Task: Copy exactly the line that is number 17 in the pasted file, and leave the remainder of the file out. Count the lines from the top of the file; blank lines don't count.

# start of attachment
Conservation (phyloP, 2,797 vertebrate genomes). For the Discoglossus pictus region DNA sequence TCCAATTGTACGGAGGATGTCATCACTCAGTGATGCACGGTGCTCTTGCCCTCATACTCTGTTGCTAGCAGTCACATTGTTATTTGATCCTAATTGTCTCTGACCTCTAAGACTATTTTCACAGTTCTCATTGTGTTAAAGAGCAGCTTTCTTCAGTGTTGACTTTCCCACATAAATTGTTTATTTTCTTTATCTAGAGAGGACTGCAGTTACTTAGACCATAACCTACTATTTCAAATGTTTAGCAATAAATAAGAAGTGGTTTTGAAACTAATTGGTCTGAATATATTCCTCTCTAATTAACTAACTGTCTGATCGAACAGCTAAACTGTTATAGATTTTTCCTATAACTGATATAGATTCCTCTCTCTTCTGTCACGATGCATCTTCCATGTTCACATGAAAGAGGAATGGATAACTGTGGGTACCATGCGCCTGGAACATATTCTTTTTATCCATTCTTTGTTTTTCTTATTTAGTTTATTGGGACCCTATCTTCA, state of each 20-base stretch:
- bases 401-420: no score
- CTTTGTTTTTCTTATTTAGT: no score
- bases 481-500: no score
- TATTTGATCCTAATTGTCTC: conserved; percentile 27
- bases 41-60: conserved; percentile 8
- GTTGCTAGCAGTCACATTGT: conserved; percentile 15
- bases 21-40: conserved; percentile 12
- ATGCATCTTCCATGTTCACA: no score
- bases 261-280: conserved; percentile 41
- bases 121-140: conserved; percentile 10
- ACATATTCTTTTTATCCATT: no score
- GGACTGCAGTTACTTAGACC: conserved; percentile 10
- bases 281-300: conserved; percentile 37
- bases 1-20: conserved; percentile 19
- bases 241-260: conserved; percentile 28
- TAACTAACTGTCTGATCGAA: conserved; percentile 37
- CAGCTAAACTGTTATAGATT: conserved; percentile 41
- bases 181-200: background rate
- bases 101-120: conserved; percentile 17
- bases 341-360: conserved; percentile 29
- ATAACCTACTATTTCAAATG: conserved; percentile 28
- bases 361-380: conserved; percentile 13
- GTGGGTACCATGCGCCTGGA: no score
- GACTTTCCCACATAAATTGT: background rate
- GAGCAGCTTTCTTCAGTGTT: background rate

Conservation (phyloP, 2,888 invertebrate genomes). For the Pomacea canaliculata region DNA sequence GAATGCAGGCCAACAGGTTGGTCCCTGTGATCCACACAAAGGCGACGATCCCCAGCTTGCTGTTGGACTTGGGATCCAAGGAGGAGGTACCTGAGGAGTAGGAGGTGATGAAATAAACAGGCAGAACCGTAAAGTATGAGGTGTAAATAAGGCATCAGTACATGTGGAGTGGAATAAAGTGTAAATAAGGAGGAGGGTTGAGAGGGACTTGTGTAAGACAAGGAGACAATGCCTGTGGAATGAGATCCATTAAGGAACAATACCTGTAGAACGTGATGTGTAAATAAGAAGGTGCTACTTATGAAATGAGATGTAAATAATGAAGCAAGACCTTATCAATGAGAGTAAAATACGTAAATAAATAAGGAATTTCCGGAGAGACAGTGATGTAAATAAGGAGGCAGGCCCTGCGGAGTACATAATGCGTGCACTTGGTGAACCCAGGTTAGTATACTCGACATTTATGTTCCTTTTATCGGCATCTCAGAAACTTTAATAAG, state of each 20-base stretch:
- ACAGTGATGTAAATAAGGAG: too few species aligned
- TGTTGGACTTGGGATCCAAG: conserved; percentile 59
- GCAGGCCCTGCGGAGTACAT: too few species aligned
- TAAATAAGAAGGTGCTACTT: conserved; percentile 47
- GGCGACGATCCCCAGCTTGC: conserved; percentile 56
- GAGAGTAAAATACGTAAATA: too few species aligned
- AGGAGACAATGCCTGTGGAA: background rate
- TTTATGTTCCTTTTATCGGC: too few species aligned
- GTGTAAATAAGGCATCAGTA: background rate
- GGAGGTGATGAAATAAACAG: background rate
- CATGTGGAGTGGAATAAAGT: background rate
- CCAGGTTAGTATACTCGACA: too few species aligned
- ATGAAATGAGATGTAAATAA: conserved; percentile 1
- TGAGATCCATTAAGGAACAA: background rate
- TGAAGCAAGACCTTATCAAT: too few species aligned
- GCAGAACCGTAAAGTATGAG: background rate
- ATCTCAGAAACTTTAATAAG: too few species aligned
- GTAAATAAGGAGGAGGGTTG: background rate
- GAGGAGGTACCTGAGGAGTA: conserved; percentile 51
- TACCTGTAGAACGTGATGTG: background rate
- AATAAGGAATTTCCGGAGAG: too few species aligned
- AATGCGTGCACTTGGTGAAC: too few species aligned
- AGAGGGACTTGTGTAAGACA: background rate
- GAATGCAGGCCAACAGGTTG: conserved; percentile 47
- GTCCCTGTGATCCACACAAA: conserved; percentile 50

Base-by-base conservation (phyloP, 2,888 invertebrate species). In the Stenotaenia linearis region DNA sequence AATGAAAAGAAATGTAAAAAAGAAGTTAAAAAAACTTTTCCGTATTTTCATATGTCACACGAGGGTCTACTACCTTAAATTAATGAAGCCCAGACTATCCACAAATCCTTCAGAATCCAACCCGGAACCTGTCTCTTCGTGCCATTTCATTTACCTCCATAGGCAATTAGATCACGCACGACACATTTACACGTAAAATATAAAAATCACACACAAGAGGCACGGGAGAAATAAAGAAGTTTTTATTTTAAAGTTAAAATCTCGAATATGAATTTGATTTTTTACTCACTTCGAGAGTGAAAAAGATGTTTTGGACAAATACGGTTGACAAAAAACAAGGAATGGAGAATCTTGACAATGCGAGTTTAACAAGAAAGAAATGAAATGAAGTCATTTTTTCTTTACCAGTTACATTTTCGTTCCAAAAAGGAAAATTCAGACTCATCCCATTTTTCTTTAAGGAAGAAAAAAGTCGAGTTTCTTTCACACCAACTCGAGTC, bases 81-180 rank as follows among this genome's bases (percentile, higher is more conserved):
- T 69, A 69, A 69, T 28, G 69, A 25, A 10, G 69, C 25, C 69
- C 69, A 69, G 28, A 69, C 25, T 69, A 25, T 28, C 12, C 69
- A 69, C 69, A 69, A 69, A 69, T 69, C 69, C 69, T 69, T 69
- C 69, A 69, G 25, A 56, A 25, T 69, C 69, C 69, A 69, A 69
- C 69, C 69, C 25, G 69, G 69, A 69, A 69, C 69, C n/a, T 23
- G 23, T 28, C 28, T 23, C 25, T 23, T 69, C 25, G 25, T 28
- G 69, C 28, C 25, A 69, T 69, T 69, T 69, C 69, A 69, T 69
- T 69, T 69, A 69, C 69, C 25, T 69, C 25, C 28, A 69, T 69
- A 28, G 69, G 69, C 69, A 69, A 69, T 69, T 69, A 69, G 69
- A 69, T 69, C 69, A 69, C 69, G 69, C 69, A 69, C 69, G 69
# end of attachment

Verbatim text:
- TAACTAACTGTCTGATCGAA: conserved; percentile 37